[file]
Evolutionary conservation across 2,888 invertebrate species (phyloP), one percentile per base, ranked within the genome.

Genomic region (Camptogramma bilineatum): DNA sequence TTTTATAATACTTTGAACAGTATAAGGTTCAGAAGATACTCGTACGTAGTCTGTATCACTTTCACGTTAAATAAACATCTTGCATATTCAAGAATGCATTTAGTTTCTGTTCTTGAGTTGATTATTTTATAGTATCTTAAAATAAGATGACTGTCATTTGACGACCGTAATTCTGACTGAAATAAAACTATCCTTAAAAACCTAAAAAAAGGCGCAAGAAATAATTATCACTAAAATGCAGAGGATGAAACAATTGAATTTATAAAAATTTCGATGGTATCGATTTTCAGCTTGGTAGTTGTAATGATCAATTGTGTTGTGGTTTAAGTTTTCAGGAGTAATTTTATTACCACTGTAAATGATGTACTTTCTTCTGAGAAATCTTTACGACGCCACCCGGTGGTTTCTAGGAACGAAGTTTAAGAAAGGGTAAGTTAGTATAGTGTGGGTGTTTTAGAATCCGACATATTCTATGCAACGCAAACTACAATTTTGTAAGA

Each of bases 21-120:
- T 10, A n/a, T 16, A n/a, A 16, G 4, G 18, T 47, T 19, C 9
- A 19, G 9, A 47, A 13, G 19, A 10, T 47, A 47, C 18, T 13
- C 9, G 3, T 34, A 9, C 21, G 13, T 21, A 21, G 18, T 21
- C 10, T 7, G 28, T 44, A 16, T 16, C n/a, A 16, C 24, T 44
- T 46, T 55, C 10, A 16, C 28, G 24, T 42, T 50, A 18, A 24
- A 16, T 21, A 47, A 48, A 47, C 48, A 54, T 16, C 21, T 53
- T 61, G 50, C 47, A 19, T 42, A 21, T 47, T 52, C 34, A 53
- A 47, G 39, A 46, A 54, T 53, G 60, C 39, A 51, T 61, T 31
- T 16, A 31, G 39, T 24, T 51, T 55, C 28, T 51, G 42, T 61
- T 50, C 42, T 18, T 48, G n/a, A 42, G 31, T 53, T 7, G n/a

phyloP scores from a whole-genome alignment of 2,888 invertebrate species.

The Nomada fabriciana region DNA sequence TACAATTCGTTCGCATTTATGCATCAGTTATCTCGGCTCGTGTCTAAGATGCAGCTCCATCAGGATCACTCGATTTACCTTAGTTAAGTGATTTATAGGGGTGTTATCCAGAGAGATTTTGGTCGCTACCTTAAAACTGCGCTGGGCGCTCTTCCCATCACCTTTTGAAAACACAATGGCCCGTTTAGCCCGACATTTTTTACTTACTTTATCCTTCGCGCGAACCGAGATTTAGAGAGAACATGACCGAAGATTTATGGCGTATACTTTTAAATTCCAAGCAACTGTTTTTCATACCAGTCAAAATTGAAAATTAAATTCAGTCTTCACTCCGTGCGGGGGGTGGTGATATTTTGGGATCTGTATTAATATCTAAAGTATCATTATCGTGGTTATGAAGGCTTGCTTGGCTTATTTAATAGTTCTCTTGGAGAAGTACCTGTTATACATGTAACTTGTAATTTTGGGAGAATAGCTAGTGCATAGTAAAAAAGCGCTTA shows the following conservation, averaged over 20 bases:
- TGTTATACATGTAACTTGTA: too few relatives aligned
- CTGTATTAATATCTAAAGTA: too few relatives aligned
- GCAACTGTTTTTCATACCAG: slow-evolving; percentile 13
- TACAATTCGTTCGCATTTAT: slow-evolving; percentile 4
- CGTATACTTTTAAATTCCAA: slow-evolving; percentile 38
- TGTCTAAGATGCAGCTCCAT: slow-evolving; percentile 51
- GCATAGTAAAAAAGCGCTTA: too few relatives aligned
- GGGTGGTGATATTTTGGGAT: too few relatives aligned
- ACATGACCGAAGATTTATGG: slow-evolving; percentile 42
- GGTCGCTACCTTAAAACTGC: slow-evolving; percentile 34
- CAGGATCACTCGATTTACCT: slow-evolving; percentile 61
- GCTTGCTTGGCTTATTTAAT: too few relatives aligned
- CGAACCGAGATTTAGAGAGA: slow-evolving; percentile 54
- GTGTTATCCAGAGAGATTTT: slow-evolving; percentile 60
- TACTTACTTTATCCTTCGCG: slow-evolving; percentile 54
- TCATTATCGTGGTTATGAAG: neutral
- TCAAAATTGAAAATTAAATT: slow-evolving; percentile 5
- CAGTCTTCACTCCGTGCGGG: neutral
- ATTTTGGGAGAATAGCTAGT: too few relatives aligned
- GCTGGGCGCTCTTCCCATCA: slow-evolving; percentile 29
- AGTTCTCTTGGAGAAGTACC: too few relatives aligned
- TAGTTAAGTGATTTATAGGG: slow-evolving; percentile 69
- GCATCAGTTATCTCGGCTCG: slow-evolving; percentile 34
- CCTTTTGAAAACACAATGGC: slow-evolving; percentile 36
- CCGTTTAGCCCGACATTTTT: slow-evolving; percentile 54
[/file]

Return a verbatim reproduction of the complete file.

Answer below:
Evolutionary conservation across 2,888 invertebrate species (phyloP), one percentile per base, ranked within the genome.

Genomic region (Camptogramma bilineatum): DNA sequence TTTTATAATACTTTGAACAGTATAAGGTTCAGAAGATACTCGTACGTAGTCTGTATCACTTTCACGTTAAATAAACATCTTGCATATTCAAGAATGCATTTAGTTTCTGTTCTTGAGTTGATTATTTTATAGTATCTTAAAATAAGATGACTGTCATTTGACGACCGTAATTCTGACTGAAATAAAACTATCCTTAAAAACCTAAAAAAAGGCGCAAGAAATAATTATCACTAAAATGCAGAGGATGAAACAATTGAATTTATAAAAATTTCGATGGTATCGATTTTCAGCTTGGTAGTTGTAATGATCAATTGTGTTGTGGTTTAAGTTTTCAGGAGTAATTTTATTACCACTGTAAATGATGTACTTTCTTCTGAGAAATCTTTACGACGCCACCCGGTGGTTTCTAGGAACGAAGTTTAAGAAAGGGTAAGTTAGTATAGTGTGGGTGTTTTAGAATCCGACATATTCTATGCAACGCAAACTACAATTTTGTAAGA

Each of bases 21-120:
- T 10, A n/a, T 16, A n/a, A 16, G 4, G 18, T 47, T 19, C 9
- A 19, G 9, A 47, A 13, G 19, A 10, T 47, A 47, C 18, T 13
- C 9, G 3, T 34, A 9, C 21, G 13, T 21, A 21, G 18, T 21
- C 10, T 7, G 28, T 44, A 16, T 16, C n/a, A 16, C 24, T 44
- T 46, T 55, C 10, A 16, C 28, G 24, T 42, T 50, A 18, A 24
- A 16, T 21, A 47, A 48, A 47, C 48, A 54, T 16, C 21, T 53
- T 61, G 50, C 47, A 19, T 42, A 21, T 47, T 52, C 34, A 53
- A 47, G 39, A 46, A 54, T 53, G 60, C 39, A 51, T 61, T 31
- T 16, A 31, G 39, T 24, T 51, T 55, C 28, T 51, G 42, T 61
- T 50, C 42, T 18, T 48, G n/a, A 42, G 31, T 53, T 7, G n/a

phyloP scores from a whole-genome alignment of 2,888 invertebrate species.

The Nomada fabriciana region DNA sequence TACAATTCGTTCGCATTTATGCATCAGTTATCTCGGCTCGTGTCTAAGATGCAGCTCCATCAGGATCACTCGATTTACCTTAGTTAAGTGATTTATAGGGGTGTTATCCAGAGAGATTTTGGTCGCTACCTTAAAACTGCGCTGGGCGCTCTTCCCATCACCTTTTGAAAACACAATGGCCCGTTTAGCCCGACATTTTTTACTTACTTTATCCTTCGCGCGAACCGAGATTTAGAGAGAACATGACCGAAGATTTATGGCGTATACTTTTAAATTCCAAGCAACTGTTTTTCATACCAGTCAAAATTGAAAATTAAATTCAGTCTTCACTCCGTGCGGGGGGTGGTGATATTTTGGGATCTGTATTAATATCTAAAGTATCATTATCGTGGTTATGAAGGCTTGCTTGGCTTATTTAATAGTTCTCTTGGAGAAGTACCTGTTATACATGTAACTTGTAATTTTGGGAGAATAGCTAGTGCATAGTAAAAAAGCGCTTA shows the following conservation, averaged over 20 bases:
- TGTTATACATGTAACTTGTA: too few relatives aligned
- CTGTATTAATATCTAAAGTA: too few relatives aligned
- GCAACTGTTTTTCATACCAG: slow-evolving; percentile 13
- TACAATTCGTTCGCATTTAT: slow-evolving; percentile 4
- CGTATACTTTTAAATTCCAA: slow-evolving; percentile 38
- TGTCTAAGATGCAGCTCCAT: slow-evolving; percentile 51
- GCATAGTAAAAAAGCGCTTA: too few relatives aligned
- GGGTGGTGATATTTTGGGAT: too few relatives aligned
- ACATGACCGAAGATTTATGG: slow-evolving; percentile 42
- GGTCGCTACCTTAAAACTGC: slow-evolving; percentile 34
- CAGGATCACTCGATTTACCT: slow-evolving; percentile 61
- GCTTGCTTGGCTTATTTAAT: too few relatives aligned
- CGAACCGAGATTTAGAGAGA: slow-evolving; percentile 54
- GTGTTATCCAGAGAGATTTT: slow-evolving; percentile 60
- TACTTACTTTATCCTTCGCG: slow-evolving; percentile 54
- TCATTATCGTGGTTATGAAG: neutral
- TCAAAATTGAAAATTAAATT: slow-evolving; percentile 5
- CAGTCTTCACTCCGTGCGGG: neutral
- ATTTTGGGAGAATAGCTAGT: too few relatives aligned
- GCTGGGCGCTCTTCCCATCA: slow-evolving; percentile 29
- AGTTCTCTTGGAGAAGTACC: too few relatives aligned
- TAGTTAAGTGATTTATAGGG: slow-evolving; percentile 69
- GCATCAGTTATCTCGGCTCG: slow-evolving; percentile 34
- CCTTTTGAAAACACAATGGC: slow-evolving; percentile 36
- CCGTTTAGCCCGACATTTTT: slow-evolving; percentile 54